Aim of the course
This course deals with the design and construction of shell game engine. The course will discuss the issues of effective implementation of the main loop of the game and the use of core modules responsible for the creation of 3D objects and their geometric transformations, support for cameras, rendering, creating a scene graph, input / output channel, game logic, and audio layer.
Recalling of the basic knowledge on 3D graphics, including: geometric transformations, use of basic geometric objects, methods for creating complex objects, lighting, and camera operation. Discussion of more advanced techniques of scene construction, including: the creation of the scene graph, constructing object hierarchy tree, the method of object sorting, the creation of meshes and their compaction/simplification algorithms. Introduction to the methods of building and using of parametric curves and surfaces. Issues object deformation. Selected aspects of advanced lighting and rendering models. Basic information about input / output modules, logic games, use of physical effects. Detailed information about these items are presented within other courses. Molecular representation of complex objects. Physical and graphical attributes of particles. Interactions between particles. Free particles and bonds of particles. Rendering of particles. Compuaution of particle trajectories. Examples of modeled systems. Modelling the dynamics of smoke, water, fire, cloth, rigid bodies.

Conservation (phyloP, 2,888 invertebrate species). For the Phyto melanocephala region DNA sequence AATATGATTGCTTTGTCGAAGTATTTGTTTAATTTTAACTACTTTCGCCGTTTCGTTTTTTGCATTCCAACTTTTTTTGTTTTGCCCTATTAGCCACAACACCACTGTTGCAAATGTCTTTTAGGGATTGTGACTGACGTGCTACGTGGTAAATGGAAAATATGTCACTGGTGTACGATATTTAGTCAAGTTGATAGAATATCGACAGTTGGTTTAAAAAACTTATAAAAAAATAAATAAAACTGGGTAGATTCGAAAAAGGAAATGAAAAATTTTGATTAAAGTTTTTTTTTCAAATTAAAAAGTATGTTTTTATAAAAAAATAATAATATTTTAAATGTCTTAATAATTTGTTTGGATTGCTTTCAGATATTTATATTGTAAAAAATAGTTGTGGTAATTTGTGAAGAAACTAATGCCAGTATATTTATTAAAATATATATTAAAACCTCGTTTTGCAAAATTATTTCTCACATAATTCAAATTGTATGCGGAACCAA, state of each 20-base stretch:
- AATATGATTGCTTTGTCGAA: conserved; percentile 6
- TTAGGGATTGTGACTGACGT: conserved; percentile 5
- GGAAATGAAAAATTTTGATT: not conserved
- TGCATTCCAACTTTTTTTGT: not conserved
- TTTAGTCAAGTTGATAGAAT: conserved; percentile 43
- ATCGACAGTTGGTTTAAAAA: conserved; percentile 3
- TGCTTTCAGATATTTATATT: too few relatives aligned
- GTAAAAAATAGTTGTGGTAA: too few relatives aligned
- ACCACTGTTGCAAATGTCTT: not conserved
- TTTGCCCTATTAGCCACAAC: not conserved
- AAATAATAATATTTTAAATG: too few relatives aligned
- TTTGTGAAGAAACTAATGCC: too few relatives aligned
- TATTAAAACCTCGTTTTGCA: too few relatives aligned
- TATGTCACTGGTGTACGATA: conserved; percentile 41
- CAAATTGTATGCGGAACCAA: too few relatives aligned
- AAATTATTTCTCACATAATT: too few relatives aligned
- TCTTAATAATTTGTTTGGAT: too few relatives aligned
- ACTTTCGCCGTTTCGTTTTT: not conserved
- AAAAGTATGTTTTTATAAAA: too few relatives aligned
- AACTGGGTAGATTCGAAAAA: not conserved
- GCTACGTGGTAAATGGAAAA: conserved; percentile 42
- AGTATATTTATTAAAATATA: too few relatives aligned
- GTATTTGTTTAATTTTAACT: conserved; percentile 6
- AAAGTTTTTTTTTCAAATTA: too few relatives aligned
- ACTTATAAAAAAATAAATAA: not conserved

Overview of the course elements
The subject includes laboratory classes. Their implementation will consolidate the theoretical knowledge gained at lectures. The biggest emphasis will be on effective implementation of the game engine.
1. David H. Eberly, 3D Game Engine Design, Academic Press, Morgan-Kaufman Publishers, 2001.
2. David H.Eberly, 3D Game Engine Architecture, Elsevier Inc., Morgan Kaufman Publishers, 2005.
3. Stefan Zerbst, Oliver Duvell, 3D Game Engine Programming, Premier Press, 2004.
4. Kenneth C. Finney, 3D Game Programming All in One, Premier Press, 2004.
5. David H. Eberly, Game Physics, Elsevier, Inc., Morgan-Kaufman Publishers, 2004